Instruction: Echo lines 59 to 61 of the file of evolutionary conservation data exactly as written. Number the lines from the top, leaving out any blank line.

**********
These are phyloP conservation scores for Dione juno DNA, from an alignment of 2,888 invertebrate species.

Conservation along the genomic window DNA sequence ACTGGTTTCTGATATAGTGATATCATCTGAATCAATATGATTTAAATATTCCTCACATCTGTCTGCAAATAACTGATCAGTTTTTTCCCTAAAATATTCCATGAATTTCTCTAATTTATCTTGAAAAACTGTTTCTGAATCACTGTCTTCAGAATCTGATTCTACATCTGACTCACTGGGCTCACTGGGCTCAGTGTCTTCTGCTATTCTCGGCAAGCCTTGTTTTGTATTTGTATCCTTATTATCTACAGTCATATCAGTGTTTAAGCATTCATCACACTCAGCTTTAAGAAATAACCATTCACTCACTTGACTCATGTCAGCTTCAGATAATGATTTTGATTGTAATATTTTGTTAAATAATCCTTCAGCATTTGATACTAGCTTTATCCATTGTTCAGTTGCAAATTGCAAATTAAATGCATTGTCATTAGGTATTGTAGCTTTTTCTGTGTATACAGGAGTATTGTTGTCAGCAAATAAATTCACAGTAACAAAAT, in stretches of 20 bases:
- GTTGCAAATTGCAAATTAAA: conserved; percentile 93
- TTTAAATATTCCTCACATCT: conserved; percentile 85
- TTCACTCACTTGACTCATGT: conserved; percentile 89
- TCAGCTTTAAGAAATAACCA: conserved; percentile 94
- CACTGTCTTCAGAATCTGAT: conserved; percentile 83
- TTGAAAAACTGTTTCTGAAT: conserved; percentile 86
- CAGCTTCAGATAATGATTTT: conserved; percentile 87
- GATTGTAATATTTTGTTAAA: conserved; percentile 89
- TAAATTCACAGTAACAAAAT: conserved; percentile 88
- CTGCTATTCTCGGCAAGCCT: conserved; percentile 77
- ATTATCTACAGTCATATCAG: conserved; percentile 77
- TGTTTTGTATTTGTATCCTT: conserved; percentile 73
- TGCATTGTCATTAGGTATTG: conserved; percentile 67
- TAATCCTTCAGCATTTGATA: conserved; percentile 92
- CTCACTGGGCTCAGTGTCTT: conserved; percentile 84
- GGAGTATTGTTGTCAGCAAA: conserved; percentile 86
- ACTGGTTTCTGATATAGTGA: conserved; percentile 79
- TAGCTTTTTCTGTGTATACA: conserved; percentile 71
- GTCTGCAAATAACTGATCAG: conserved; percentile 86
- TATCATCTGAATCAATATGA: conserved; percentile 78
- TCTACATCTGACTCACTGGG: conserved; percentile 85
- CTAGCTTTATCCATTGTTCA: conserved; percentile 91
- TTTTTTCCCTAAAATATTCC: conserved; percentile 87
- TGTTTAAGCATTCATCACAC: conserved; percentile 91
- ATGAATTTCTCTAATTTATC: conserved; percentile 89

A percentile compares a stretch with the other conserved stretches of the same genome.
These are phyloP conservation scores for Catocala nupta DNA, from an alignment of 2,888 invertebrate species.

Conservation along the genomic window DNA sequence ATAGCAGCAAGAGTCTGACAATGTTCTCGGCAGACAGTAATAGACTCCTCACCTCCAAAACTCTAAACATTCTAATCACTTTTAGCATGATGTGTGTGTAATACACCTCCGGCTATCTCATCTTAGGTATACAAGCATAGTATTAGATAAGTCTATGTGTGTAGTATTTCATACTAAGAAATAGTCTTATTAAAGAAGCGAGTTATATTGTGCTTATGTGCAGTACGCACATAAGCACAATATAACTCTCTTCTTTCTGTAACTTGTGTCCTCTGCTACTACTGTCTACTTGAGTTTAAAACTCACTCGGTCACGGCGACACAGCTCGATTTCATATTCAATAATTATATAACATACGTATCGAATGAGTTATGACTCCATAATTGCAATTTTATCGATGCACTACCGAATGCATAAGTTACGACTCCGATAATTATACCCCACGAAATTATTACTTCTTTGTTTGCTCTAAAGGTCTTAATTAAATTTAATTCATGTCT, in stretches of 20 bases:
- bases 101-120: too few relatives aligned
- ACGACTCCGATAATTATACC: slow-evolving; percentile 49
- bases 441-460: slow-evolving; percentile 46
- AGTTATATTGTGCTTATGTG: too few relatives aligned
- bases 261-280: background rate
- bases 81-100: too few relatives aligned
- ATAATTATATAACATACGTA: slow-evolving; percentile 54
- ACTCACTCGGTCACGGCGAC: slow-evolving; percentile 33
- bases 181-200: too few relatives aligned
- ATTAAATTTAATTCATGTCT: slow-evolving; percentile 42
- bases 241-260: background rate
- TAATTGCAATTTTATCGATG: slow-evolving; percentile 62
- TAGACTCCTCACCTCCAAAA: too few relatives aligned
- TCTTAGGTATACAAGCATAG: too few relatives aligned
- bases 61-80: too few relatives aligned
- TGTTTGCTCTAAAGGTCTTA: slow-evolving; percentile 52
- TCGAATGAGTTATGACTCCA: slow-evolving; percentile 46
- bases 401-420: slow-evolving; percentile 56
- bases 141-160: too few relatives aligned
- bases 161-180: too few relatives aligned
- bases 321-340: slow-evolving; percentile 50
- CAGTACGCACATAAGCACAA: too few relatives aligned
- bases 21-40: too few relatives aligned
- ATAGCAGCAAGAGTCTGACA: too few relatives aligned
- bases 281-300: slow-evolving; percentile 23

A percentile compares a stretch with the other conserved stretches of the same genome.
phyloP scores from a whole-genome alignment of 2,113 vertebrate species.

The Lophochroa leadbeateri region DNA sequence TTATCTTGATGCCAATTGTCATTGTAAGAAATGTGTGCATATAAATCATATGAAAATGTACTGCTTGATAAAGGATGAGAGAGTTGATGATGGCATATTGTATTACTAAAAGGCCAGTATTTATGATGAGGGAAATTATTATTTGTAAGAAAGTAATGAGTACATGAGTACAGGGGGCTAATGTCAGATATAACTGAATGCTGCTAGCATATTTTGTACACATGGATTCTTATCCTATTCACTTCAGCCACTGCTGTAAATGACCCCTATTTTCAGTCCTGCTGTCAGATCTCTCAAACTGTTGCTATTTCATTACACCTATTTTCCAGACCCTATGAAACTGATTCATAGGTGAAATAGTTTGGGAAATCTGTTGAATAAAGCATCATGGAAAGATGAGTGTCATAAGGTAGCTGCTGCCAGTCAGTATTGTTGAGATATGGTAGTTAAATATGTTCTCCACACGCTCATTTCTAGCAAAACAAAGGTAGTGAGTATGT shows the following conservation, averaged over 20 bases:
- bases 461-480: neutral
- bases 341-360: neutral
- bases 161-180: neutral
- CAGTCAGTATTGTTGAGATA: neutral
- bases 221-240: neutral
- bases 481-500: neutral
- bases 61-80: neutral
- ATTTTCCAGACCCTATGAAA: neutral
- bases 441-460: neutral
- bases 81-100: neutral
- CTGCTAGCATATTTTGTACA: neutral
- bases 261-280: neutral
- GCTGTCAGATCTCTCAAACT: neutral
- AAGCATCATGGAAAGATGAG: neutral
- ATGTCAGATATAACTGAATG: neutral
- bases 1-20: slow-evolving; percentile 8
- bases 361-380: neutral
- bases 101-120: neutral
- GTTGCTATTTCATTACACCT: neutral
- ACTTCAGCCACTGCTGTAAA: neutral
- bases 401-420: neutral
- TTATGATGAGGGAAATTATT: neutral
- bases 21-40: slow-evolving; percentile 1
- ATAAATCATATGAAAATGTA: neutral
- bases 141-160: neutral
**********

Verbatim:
- bases 461-480: neutral
- bases 341-360: neutral
- bases 161-180: neutral